#670 – Static vs. Instance Initialization

Static fields and properties are data members associated with a class itself, rather with instances of that class.  A static constructor can be used to initialize static members.  Static fields can also be initialized when they are declared.

The first time that you reference a static member, the following occurs:

  • All static fields are initialized
  • The static constructor is called
  • Your code, which accesses the static member, executes

If you reference an instance method, or create an instance of the class, before referencing any static members, the following occurs:

  • All static fields are initialized
  • The static constructor is called
  • All instance fields are initialized
  • The instance constructor is called
  • Your code, which accesses an instance member, executes

For example, initializing an instance of a Dog leads to the output shown below.

Dog d = new Dog();


#258 – Initializing a Static Variable as Part of Its Declaration

You can initialize a static variable at the time that it is declared.

        private static string LastDogToBark = "NOBODY";

The initialization of the field happens at runtime and is guaranteed to happen prior to the first time that the field is referenced or used.

#202 – All Fields in an Object Are Automatically Initialized

When you declare an instance of a value type without initializing it, the compiler prevents you from referencing the uninitialized variable.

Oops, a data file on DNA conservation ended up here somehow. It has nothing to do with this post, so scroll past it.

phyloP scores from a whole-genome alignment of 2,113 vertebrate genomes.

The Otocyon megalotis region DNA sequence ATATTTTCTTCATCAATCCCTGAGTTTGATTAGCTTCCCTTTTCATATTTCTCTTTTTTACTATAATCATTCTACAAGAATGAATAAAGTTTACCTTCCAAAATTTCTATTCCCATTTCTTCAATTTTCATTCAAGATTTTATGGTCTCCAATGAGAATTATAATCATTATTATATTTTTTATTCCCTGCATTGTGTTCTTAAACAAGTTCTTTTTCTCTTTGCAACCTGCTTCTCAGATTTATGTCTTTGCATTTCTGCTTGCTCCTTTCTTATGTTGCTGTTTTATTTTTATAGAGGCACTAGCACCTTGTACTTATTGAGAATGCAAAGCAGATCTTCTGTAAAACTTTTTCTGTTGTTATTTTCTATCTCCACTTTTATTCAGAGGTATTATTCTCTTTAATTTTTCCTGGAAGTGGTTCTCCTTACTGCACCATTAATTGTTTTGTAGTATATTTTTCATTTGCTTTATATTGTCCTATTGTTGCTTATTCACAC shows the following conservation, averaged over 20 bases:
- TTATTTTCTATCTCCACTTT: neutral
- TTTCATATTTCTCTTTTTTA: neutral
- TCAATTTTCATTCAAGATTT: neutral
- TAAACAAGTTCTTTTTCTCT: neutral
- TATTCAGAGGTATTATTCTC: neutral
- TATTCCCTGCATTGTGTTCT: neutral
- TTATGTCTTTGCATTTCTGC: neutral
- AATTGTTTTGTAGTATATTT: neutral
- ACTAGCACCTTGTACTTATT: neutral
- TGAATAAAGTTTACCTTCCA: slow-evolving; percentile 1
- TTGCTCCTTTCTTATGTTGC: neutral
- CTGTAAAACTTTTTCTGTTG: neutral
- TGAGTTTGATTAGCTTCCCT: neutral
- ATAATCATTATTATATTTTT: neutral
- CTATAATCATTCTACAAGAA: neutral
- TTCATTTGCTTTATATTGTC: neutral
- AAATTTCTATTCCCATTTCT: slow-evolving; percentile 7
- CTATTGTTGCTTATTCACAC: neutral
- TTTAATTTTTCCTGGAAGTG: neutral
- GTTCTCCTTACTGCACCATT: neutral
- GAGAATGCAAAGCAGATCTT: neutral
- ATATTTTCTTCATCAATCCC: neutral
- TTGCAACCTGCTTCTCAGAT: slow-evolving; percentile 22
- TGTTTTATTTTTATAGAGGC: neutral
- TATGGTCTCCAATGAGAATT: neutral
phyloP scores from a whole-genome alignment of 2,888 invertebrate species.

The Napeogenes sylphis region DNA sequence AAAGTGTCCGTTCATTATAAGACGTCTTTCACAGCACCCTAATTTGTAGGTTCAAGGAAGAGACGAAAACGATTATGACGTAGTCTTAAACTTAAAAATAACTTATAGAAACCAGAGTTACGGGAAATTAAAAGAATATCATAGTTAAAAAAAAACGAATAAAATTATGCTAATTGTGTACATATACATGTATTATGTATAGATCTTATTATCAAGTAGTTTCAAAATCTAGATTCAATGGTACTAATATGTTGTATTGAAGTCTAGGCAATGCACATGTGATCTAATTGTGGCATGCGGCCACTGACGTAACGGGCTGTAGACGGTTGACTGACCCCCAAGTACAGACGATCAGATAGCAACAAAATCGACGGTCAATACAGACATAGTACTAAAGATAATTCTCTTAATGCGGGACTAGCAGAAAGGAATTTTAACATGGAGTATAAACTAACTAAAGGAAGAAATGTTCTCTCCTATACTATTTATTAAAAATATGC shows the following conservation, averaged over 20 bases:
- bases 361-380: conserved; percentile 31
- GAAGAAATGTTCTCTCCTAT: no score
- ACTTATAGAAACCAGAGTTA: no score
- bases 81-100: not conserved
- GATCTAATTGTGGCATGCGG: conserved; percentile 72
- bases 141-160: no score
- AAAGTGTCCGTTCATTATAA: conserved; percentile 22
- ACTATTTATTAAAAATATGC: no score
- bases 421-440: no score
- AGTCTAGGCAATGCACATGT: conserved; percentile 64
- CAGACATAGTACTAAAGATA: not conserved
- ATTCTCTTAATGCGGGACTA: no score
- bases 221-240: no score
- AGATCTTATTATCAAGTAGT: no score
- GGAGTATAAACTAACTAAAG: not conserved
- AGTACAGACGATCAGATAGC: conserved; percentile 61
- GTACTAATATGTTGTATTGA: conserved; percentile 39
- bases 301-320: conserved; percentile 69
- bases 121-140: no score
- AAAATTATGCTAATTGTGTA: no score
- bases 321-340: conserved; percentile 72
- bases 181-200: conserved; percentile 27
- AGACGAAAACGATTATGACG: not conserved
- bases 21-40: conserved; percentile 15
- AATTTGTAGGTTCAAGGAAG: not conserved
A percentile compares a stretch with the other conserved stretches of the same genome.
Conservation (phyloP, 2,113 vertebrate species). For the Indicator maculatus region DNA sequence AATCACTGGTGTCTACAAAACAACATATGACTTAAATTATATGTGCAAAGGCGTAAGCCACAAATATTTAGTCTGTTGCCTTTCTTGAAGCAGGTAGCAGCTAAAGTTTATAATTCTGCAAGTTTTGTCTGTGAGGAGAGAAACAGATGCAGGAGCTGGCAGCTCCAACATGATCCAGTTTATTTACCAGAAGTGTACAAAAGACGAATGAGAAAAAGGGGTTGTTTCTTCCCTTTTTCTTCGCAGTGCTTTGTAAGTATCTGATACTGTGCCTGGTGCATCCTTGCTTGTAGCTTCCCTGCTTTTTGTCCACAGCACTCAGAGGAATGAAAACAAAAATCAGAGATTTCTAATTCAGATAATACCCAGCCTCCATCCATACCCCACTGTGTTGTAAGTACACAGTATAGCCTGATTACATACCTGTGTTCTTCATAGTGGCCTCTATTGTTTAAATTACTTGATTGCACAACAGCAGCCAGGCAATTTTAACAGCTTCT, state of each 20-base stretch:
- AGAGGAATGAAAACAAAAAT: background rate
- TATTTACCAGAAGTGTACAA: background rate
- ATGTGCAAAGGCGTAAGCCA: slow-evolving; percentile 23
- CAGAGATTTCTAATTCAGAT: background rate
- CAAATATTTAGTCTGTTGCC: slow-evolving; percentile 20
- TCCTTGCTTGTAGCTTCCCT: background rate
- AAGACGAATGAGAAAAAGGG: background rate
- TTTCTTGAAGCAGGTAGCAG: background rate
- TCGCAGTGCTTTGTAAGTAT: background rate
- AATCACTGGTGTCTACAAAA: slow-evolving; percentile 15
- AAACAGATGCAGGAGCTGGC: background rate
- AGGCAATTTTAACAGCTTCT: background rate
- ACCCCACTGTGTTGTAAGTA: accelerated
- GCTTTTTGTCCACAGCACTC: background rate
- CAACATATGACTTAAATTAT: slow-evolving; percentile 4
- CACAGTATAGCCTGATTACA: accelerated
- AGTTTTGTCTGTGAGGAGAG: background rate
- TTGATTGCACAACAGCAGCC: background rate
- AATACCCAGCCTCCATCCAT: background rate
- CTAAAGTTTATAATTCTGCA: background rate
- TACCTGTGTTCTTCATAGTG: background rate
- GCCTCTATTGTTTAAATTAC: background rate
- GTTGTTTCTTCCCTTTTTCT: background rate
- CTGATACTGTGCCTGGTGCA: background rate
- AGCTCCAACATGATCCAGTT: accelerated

int x;

            Console.WriteLine(x);   // Compile-time error: [Use of unassigned local variable 'x']

If you declare and instantiate a reference type, the internal fields and properties are all initialized by setting all of the bits of the underlying memory for each item to 0.  This equates to:

  • Reference types = null
  • Numeric types = 0
  • Enum types = 0
  • Char type =
  • Boolean type = false

This means that value types declared inside the object are automatically initialized when the object is created.

For example, assume that we create a new Person object without calling a constructor that initializes any fields.

            Person p = new Person();

We can look at the new Person object in the debugger to see that all of its fields have been initialized.

#36 – Variable Initialization and Definite Assignment

Variables must be assigned a value before they can be used.  You can declare a variable without initializing it, but attempting to reference the value of the variable before you’ve given it a value will result in a compiler error.

 int i;
 int j = i + 1;   // Error: Use of unassigned local variable 'i'

This requirement of definite assignment before use means that you are never able to reference an unassigned variable in C#.

It’s considered good practice to initialize a variable when you declare it.  This applies to both built-in types and custom types.

When you initialize a variable, the object that it references is said to be instantiated.

 Person p = new Person();
 int i = 0;